6.28.2009 10:35pm
John Moore (www):
Volokh Groupie:


A significant change in temperature trend in an 11 year time scale easily falls into potentially being due to natural variability.


Which is exactly what skeptics have been saying every time an AGW alarmist points to a particular event and says "that was caused by man made global warming."

However, that 11 year trend does in fact invalidate the climate models used by the IPCC, in that they do not forecast such a trend and in fact forecast a significant rise.


Hansen is becoming more of a fringe political figure at this point. However, his scientific credentials and research are unimpeachable

His research is most certainly NOT unimpeachable. See one of many examples.
6.28.2009 10:53pm
Volokh Groupie:
One point about the NOAA graph cited---its a reconstruction which uses multiple studies that include the bristlecone proxies which the NRC and EPA both said shouldn't be included because of their unreliability.

I don't think that substantively alters any of Ben P's post though it may give the end of the graph a bit of a bump at the end.
6.28.2009 10:53pm
Volokh Groupie:
@John Moore


Saying Hansen's climate pedigree and research is unimpeachable doesn't mean that he may not be wrong in some papers (though I need to look at that post to see whether that is the case here) but rather that he's clearly an expert who typically posts important and relevant papers in the field.

I don't know that the 11 year trend invalidates any of the models you're taking about. There's a miniscule chance that there's some enormous systemic error in the models and youre right but more than likely some of the models have to adjust certain assumptions to account for the variability. Other models probably aren't even that effected by such short scale variability. It'd be helpful to know which specific models you think it invalidates.

I don't disagree that politicizing short term temperature spikes is also a problem.
6.28.2009 10:59pm
Ricardo (mail):
It certainly is. If you go back to about 1000 AD...

I take it you don't want to press any further on your argument that the fact that there was a temperature spike in 1998 disproves global warming. I don't blame you.

Now, about the past 1000 years, what primary data source are you using to make your claims? Other people who have responded to you have paid you the courtesy of citing and linking the data they rely on.
6.28.2009 11:15pm
Andrew J. Lazarus (mail):
I would agree that the presence of a creationist TV weatherman in the anti-climate change camp does not refute their argument. What I was attempting to point out was that (a) his inclusion in Sen. Inhofe's list of 700 scientists Inhofe makes the 700 an overestimate, that (b) the Republicans are not applying a QA process in their acquisition of 'scientists', from which I conjecture that (c) claims the GOP Senators really understands the science better than the Administration are unfounded.

@Pro Natura
AFAICT, the graph I linked to is some of Dr. Hansen's raw data. It isn't part of a hockey stick "model"; it's raw data.
6.28.2009 11:36pm
Lior:
Andrew J. Lazarus: The graph you linked to is most definitely not "raw data", as the term is commonly used. "Raw data" would be widths of tree rings, layer thickness numbers from ices cores etc. In fact, the graph you linked to consists of temperature reconstructions derived from the raw data. The reconstruction process depends on (1) a model for the formation of the data samples and (2) a prediction for the temperature-dependence of the raw data which is made using the model.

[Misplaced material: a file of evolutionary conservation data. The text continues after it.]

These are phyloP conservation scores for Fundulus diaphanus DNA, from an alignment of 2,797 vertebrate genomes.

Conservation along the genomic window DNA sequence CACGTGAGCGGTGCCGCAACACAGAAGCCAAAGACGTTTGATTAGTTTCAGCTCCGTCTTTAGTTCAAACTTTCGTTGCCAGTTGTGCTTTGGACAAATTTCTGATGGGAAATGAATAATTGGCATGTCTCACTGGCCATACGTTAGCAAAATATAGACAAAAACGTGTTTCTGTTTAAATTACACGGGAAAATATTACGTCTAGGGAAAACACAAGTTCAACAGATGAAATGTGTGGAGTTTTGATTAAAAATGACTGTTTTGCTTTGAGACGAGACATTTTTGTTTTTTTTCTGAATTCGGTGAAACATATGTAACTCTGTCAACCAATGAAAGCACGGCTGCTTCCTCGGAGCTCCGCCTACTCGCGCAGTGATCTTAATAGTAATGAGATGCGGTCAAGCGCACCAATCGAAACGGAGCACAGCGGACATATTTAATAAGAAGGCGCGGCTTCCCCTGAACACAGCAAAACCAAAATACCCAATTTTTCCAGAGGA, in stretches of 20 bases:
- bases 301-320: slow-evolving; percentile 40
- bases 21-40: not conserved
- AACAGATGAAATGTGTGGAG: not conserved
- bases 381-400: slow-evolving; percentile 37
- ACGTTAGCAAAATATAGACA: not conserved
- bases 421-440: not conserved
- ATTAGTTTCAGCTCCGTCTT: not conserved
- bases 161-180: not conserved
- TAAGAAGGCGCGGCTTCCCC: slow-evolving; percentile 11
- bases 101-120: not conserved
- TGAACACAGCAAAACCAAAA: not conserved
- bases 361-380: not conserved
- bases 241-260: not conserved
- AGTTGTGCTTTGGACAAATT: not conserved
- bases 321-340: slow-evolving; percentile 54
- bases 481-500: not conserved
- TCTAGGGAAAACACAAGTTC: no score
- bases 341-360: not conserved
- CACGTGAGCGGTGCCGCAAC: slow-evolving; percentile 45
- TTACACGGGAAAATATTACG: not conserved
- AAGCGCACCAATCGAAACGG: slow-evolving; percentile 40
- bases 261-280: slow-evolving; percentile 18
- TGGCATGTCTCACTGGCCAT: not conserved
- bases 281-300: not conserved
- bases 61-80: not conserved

The controversy regarding the "hockey stick" feature (it wasn't a model) was due to a claim that it was a feature of the reconstruction method independently of the raw data (and hence the historical record). Specifically, it was claimed that feeding the reconstruction method simulated raw data which should not have indicated warming (chosen at random) also led to a "hockey stick" feature in the temperature plot.
6.29.2009 12:01am
Lior:
Andrew: sorry I confused the two temperature charts that were linked to, and wrote as if you posted the chart linked to by Ben P.

The chart you linked to is not raw data either, however. It is quite possible that the "raw data" underlying this chart are actual temperature measurements. However, this raw data is not very different from tree rings -- a theoretical model is still required to derive an "average global temperature" from this data. Here are two effects you need to account for:

1. Calibration: do you know what the temperature numbers from 1930 mean? Were the measurements done at the hottest time of day? At a fixed time of day? Did the time of day depend on the season? How accurate were the thermometers then? Did they have biases?

2. Averaging: the thermometers used were probably not distributed uniformly either in space (over the globe) or in time. Thus to give an "average global temperature" for a particular time period requires a model relating the known information (results at the space-time points where measurements were taken) to the desired information (average temperature over the whole globe).
6.29.2009 12:11am
Volokh Groupie:
@Lior

That's also not a great graph to make the point Andrew or Krugman want to make. Because its normalized to the 1951-80 avg it makes it look like an exponential increase which overemphasizes the shorter period at the end (and the end of the graph is plateauing a bit as we add the next couple years). The claim of 'short term variability' would look pretty possible with respect to the graph. The raw temperature anomaly is more helpful in seeing the long term trend GISS Graph though not as convincing as the reconstruction based graphs which map the temp increase since the little ice age.